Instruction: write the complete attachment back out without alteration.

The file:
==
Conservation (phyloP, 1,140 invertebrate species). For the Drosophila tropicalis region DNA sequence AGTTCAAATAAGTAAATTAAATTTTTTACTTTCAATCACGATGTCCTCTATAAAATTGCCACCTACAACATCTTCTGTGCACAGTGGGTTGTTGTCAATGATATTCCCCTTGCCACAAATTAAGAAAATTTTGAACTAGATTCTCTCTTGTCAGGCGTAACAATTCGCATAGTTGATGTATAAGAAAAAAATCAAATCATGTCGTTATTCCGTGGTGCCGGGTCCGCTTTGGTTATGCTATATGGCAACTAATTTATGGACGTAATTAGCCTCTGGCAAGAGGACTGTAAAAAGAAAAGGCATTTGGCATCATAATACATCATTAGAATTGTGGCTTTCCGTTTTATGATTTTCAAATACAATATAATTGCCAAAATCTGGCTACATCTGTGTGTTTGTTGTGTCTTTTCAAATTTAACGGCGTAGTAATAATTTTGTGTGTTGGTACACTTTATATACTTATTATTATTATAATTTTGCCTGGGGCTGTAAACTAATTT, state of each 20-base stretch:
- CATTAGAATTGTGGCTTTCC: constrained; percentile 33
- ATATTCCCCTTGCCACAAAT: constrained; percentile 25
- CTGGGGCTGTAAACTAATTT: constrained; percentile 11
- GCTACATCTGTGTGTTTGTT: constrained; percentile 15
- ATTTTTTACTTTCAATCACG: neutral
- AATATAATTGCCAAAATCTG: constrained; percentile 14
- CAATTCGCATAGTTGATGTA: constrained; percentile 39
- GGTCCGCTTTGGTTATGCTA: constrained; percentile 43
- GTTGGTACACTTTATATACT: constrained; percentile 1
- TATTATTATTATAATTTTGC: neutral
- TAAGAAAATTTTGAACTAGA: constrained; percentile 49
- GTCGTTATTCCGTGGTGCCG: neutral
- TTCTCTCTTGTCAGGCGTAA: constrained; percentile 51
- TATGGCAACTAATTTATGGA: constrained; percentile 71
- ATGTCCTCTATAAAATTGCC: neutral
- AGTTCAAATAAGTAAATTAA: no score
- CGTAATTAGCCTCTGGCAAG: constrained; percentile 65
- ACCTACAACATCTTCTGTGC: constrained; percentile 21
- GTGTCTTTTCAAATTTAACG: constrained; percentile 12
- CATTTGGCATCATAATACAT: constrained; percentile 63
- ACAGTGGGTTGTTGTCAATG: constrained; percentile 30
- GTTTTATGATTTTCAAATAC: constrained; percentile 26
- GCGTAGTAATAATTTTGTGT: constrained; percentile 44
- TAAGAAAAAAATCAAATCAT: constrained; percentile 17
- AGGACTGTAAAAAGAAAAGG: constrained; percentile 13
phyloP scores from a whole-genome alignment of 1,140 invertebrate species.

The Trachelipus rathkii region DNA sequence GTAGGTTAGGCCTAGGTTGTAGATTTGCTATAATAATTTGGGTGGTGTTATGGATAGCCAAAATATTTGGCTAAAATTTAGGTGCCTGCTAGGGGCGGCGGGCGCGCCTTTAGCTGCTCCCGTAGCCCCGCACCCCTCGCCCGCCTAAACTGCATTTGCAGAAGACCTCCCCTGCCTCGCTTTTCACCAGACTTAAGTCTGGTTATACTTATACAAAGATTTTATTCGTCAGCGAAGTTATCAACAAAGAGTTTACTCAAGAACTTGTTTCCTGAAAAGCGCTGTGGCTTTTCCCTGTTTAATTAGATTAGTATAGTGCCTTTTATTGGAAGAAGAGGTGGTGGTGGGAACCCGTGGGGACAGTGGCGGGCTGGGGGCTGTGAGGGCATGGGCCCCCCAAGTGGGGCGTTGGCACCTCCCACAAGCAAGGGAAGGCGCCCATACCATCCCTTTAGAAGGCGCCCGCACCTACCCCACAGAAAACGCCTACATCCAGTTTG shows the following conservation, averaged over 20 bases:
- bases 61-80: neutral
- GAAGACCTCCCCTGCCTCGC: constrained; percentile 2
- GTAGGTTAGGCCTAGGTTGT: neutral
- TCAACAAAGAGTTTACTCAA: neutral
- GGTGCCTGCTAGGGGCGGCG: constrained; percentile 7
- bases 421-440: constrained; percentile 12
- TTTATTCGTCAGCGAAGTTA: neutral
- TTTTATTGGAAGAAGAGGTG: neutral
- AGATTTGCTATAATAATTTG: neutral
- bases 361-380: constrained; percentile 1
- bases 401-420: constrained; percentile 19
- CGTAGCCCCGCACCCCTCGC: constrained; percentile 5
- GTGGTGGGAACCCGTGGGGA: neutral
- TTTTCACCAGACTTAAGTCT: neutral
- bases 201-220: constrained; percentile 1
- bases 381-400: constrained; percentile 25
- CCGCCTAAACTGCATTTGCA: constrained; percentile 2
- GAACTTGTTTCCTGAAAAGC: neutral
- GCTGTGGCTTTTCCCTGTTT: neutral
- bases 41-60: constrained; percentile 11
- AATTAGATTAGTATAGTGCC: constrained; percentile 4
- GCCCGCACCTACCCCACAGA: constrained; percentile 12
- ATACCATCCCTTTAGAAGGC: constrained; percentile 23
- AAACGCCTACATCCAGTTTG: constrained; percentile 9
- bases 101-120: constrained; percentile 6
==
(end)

Conservation (phyloP, 1,140 invertebrate species). For the Drosophila tropicalis region DNA sequence AGTTCAAATAAGTAAATTAAATTTTTTACTTTCAATCACGATGTCCTCTATAAAATTGCCACCTACAACATCTTCTGTGCACAGTGGGTTGTTGTCAATGATATTCCCCTTGCCACAAATTAAGAAAATTTTGAACTAGATTCTCTCTTGTCAGGCGTAACAATTCGCATAGTTGATGTATAAGAAAAAAATCAAATCATGTCGTTATTCCGTGGTGCCGGGTCCGCTTTGGTTATGCTATATGGCAACTAATTTATGGACGTAATTAGCCTCTGGCAAGAGGACTGTAAAAAGAAAAGGCATTTGGCATCATAATACATCATTAGAATTGTGGCTTTCCGTTTTATGATTTTCAAATACAATATAATTGCCAAAATCTGGCTACATCTGTGTGTTTGTTGTGTCTTTTCAAATTTAACGGCGTAGTAATAATTTTGTGTGTTGGTACACTTTATATACTTATTATTATTATAATTTTGCCTGGGGCTGTAAACTAATTT, state of each 20-base stretch:
- CATTAGAATTGTGGCTTTCC: constrained; percentile 33
- ATATTCCCCTTGCCACAAAT: constrained; percentile 25
- CTGGGGCTGTAAACTAATTT: constrained; percentile 11
- GCTACATCTGTGTGTTTGTT: constrained; percentile 15
- ATTTTTTACTTTCAATCACG: neutral
- AATATAATTGCCAAAATCTG: constrained; percentile 14
- CAATTCGCATAGTTGATGTA: constrained; percentile 39
- GGTCCGCTTTGGTTATGCTA: constrained; percentile 43
- GTTGGTACACTTTATATACT: constrained; percentile 1
- TATTATTATTATAATTTTGC: neutral
- TAAGAAAATTTTGAACTAGA: constrained; percentile 49
- GTCGTTATTCCGTGGTGCCG: neutral
- TTCTCTCTTGTCAGGCGTAA: constrained; percentile 51
- TATGGCAACTAATTTATGGA: constrained; percentile 71
- ATGTCCTCTATAAAATTGCC: neutral
- AGTTCAAATAAGTAAATTAA: no score
- CGTAATTAGCCTCTGGCAAG: constrained; percentile 65
- ACCTACAACATCTTCTGTGC: constrained; percentile 21
- GTGTCTTTTCAAATTTAACG: constrained; percentile 12
- CATTTGGCATCATAATACAT: constrained; percentile 63
- ACAGTGGGTTGTTGTCAATG: constrained; percentile 30
- GTTTTATGATTTTCAAATAC: constrained; percentile 26
- GCGTAGTAATAATTTTGTGT: constrained; percentile 44
- TAAGAAAAAAATCAAATCAT: constrained; percentile 17
- AGGACTGTAAAAAGAAAAGG: constrained; percentile 13
phyloP scores from a whole-genome alignment of 1,140 invertebrate species.

The Trachelipus rathkii region DNA sequence GTAGGTTAGGCCTAGGTTGTAGATTTGCTATAATAATTTGGGTGGTGTTATGGATAGCCAAAATATTTGGCTAAAATTTAGGTGCCTGCTAGGGGCGGCGGGCGCGCCTTTAGCTGCTCCCGTAGCCCCGCACCCCTCGCCCGCCTAAACTGCATTTGCAGAAGACCTCCCCTGCCTCGCTTTTCACCAGACTTAAGTCTGGTTATACTTATACAAAGATTTTATTCGTCAGCGAAGTTATCAACAAAGAGTTTACTCAAGAACTTGTTTCCTGAAAAGCGCTGTGGCTTTTCCCTGTTTAATTAGATTAGTATAGTGCCTTTTATTGGAAGAAGAGGTGGTGGTGGGAACCCGTGGGGACAGTGGCGGGCTGGGGGCTGTGAGGGCATGGGCCCCCCAAGTGGGGCGTTGGCACCTCCCACAAGCAAGGGAAGGCGCCCATACCATCCCTTTAGAAGGCGCCCGCACCTACCCCACAGAAAACGCCTACATCCAGTTTG shows the following conservation, averaged over 20 bases:
- bases 61-80: neutral
- GAAGACCTCCCCTGCCTCGC: constrained; percentile 2
- GTAGGTTAGGCCTAGGTTGT: neutral
- TCAACAAAGAGTTTACTCAA: neutral
- GGTGCCTGCTAGGGGCGGCG: constrained; percentile 7
- bases 421-440: constrained; percentile 12
- TTTATTCGTCAGCGAAGTTA: neutral
- TTTTATTGGAAGAAGAGGTG: neutral
- AGATTTGCTATAATAATTTG: neutral
- bases 361-380: constrained; percentile 1
- bases 401-420: constrained; percentile 19
- CGTAGCCCCGCACCCCTCGC: constrained; percentile 5
- GTGGTGGGAACCCGTGGGGA: neutral
- TTTTCACCAGACTTAAGTCT: neutral
- bases 201-220: constrained; percentile 1
- bases 381-400: constrained; percentile 25
- CCGCCTAAACTGCATTTGCA: constrained; percentile 2
- GAACTTGTTTCCTGAAAAGC: neutral
- GCTGTGGCTTTTCCCTGTTT: neutral
- bases 41-60: constrained; percentile 11
- AATTAGATTAGTATAGTGCC: constrained; percentile 4
- GCCCGCACCTACCCCACAGA: constrained; percentile 12
- ATACCATCCCTTTAGAAGGC: constrained; percentile 23
- AAACGCCTACATCCAGTTTG: constrained; percentile 9
- bases 101-120: constrained; percentile 6